backtop


Print 88 comment(s) - last by Archmaille.. on Jun 16 at 4:29 PM


The OCZ Hydrajet cooler, featured upside-down to reaveal the carbon nanotube conductor. (Source DailyTech, Anh Huynh)
The OCZ Hydrojet cooler uses an advanced heatsink material

The first heatsink to make use of directional carbon nanotubes, the OCZ Hydrojet, was on display at Computex 2007. Carbon nanotubes, an allotrope of carbon, are widely regarded as the next major thermal interface material because of their superior thermal conduction properties.  

The contact base of the OCZ Hydrojet is made completely of carbon-nanotubes, which OCZ claims are five times more efficient than copper. Carbon nanotubes have been looked upon as a strong alternative to traditional copper based heatsinks. They are ideal for application in heat transfer products because of their impressive heat-conduction properties.  Carbon nanotube based interfaces have been shown to conduct more heat than conventional thermal interface materials at the same temperatures. In addition, they have shown to be ballistic conductors at room temperature, which means electrons can flow through CNTs without collisions.

Carbon nanotubes are small wire-like structures made out of a sheet of graphene.  The sheet of graphene used to construct CNTs is roughly one-atom thick, and is rolled up into a cylinder. The diameter of the cylinder ranges in the nanometers.

Unlike most other thermal materials, carbon nanotubes are able to move heat in one direction. On the other hand, copper, which is looked upon as one of the more superior thermal materials, moves heat radially. In the case of CNTs, heat is moved along the alignment of the nanotubes.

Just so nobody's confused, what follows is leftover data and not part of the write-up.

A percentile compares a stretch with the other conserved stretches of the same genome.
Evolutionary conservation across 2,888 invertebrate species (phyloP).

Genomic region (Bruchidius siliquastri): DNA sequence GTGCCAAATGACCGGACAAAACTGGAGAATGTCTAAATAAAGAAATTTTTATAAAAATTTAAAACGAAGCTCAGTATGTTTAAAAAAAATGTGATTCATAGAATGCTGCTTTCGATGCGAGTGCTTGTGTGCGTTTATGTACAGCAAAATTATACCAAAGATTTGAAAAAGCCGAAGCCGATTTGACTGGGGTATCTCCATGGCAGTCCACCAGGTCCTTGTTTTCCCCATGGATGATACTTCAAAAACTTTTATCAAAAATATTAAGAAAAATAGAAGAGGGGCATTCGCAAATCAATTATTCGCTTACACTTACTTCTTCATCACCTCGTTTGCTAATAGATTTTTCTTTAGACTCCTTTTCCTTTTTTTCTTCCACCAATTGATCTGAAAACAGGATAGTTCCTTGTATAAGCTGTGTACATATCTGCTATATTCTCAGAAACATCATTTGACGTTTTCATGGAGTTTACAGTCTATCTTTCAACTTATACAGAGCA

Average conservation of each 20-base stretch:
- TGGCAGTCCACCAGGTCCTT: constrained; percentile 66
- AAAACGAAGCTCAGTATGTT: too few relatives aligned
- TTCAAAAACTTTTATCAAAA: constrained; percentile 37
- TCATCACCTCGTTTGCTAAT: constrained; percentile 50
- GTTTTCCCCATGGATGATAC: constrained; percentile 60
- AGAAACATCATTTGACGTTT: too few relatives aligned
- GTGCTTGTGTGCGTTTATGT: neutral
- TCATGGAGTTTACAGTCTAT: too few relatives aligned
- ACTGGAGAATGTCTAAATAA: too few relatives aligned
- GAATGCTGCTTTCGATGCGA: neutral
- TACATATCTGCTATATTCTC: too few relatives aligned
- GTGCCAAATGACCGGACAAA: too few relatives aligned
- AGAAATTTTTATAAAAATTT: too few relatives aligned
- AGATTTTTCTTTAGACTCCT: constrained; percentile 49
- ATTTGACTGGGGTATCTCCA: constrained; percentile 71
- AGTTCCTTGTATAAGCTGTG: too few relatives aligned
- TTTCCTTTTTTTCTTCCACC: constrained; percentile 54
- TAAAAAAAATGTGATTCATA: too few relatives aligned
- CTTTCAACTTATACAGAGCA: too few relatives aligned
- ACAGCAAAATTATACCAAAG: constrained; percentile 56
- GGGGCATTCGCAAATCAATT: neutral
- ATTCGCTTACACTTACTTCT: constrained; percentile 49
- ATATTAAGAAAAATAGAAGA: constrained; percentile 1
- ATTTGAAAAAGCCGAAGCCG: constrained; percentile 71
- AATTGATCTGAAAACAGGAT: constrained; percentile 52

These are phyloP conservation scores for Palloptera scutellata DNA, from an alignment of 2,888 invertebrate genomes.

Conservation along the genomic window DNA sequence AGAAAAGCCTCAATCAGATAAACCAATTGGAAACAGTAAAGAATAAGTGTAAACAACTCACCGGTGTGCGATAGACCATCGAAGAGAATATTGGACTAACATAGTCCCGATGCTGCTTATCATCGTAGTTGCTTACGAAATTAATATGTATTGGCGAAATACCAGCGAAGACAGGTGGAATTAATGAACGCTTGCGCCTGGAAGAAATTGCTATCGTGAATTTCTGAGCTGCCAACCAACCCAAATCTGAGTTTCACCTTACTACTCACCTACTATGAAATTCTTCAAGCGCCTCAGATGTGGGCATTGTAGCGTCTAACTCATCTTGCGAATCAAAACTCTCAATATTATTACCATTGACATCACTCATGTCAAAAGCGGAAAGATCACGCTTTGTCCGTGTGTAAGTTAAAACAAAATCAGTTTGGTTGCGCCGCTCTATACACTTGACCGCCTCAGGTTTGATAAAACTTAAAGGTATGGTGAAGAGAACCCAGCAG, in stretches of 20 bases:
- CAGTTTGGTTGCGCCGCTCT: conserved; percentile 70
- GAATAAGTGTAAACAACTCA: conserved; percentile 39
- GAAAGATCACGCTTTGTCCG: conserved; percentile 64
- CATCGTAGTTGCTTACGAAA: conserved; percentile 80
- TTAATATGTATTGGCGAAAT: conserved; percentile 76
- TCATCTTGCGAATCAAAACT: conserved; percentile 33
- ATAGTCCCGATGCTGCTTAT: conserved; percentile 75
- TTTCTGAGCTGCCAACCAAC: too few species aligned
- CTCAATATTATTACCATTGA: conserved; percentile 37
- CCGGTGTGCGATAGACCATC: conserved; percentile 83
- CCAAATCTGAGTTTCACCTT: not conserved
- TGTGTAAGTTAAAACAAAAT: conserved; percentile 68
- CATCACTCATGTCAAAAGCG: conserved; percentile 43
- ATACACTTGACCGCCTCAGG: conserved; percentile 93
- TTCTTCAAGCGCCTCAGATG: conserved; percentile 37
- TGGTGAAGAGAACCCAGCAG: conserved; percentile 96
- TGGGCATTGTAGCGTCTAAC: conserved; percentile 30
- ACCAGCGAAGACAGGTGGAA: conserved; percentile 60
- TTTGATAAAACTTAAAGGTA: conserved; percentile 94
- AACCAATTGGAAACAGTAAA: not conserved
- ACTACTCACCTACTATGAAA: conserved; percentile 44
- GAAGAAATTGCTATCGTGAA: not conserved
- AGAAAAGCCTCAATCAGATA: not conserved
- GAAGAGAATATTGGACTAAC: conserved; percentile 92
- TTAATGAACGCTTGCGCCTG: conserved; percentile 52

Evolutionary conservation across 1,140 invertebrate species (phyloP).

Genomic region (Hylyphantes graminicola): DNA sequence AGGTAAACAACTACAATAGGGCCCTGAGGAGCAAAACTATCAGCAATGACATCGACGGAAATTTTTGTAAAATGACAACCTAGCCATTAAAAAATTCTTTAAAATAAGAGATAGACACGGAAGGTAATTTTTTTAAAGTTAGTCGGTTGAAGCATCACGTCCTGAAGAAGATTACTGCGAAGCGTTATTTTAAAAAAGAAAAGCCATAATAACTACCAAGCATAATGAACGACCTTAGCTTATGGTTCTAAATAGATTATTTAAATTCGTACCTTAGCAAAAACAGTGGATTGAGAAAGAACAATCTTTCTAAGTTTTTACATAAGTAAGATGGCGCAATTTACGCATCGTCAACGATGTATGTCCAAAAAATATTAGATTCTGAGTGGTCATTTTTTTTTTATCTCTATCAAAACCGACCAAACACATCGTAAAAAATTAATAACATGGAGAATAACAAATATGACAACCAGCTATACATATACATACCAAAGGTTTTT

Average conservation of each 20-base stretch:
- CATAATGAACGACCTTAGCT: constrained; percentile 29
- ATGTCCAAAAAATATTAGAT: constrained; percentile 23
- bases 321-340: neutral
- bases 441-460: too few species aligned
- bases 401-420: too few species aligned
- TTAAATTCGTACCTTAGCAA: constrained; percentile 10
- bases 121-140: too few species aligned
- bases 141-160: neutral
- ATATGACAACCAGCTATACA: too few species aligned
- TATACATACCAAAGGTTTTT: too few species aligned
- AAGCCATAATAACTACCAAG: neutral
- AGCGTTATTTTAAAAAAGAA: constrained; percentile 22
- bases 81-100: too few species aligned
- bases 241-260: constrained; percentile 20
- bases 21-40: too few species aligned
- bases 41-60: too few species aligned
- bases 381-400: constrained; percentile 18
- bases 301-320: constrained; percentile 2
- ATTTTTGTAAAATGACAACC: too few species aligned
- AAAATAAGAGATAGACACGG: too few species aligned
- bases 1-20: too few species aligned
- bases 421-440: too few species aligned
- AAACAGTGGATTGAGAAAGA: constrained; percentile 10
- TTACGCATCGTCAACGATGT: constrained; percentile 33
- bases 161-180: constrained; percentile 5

Comments     Threshold


This article is over a month old, voting and posting comments is disabled

RE: needs some work
By SmokeRngs on 6/11/2007 10:06:32 AM , Rating: 2
quote:
My point was that water as a transport is not the main reason why water cooling is effective.


This is not completely correct. The water is a big reason why water cooling is more efficient. While copper absorbs heat better than aluminum, it does not release the heat as easily. Water acts as an intermediate between the two. In most cases, water can pull the heat off the copper plate a lot better than aluminum keeping efficiency high. The water then travels to the radiator where the larger surface area of the aluminum dissipates the heat much more quickly than the copper.

Water allows both materials to work more efficiently together.

Now, I wouldn't mind seeing a carbon nanotube based waterblock. The results from that would definitely be interesting. It absorbs and releases heat more efficiently than copper and would be very well suited to replace it as the base material in a waterblock.


"Google fired a shot heard 'round the world, and now a second American company has answered the call to defend the rights of the Chinese people." -- Rep. Christopher H. Smith (R-N.J.)











botimage
Copyright 2014 DailyTech LLC. - RSS Feed | Advertise | About Us | Ethics | FAQ | Terms, Conditions & Privacy Information | Kristopher Kubicki